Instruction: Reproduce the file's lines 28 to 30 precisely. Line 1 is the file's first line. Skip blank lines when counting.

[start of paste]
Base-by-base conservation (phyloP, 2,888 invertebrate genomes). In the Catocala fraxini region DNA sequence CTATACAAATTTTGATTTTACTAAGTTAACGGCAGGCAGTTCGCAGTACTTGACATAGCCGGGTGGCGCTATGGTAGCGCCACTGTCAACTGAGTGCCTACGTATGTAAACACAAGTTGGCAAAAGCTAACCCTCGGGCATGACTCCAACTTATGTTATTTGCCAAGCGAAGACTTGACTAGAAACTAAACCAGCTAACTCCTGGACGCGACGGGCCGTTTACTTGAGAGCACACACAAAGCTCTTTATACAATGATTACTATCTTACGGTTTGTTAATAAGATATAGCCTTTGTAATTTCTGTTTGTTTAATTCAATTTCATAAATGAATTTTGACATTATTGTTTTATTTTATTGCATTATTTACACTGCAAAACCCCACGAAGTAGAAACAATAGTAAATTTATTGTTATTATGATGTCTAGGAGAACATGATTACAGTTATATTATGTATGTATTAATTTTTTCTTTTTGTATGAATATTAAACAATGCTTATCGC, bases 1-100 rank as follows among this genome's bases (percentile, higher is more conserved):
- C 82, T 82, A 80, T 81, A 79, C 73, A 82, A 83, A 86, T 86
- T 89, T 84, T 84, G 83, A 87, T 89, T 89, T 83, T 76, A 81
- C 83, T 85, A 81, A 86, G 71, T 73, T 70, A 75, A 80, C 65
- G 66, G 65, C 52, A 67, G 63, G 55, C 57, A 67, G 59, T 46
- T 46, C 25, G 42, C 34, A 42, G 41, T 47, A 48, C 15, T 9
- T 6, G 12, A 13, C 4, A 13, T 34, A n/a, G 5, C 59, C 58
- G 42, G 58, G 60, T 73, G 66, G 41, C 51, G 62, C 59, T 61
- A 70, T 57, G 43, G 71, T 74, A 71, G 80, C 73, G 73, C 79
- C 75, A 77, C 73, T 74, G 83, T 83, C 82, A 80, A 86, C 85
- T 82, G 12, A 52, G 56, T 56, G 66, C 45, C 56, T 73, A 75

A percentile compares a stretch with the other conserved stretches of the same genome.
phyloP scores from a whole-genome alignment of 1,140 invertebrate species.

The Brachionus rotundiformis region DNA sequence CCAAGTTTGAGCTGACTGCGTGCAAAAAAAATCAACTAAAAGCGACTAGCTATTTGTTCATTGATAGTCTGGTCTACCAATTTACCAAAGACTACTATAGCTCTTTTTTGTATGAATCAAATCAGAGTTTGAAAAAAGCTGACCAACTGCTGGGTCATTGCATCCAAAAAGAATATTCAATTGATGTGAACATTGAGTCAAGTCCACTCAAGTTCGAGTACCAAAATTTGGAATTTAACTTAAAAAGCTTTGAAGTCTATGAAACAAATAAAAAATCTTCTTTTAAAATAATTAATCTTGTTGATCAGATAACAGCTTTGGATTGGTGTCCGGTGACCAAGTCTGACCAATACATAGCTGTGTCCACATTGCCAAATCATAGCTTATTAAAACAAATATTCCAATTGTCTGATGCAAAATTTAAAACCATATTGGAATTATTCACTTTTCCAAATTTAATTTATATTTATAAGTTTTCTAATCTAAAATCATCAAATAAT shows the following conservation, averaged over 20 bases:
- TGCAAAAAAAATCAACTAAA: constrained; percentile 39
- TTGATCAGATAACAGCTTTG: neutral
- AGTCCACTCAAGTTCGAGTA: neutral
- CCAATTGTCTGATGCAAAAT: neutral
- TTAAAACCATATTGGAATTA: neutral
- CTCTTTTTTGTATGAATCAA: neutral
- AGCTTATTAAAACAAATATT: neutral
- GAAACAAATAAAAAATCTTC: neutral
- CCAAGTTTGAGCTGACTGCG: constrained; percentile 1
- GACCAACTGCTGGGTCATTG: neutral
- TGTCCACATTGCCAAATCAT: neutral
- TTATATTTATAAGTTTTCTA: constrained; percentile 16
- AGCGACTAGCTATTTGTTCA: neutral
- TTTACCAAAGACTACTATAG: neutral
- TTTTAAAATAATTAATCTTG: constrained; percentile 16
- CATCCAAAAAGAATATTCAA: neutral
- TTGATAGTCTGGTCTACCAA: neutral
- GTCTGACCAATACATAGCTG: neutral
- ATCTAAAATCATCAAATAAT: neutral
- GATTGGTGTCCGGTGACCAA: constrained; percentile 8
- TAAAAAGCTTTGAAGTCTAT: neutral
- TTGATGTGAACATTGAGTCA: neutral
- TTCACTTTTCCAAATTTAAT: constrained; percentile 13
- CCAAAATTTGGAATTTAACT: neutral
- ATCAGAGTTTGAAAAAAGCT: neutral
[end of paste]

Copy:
- TTTACCAAAGACTACTATAG: neutral
- TTTTAAAATAATTAATCTTG: constrained; percentile 16
- CATCCAAAAAGAATATTCAA: neutral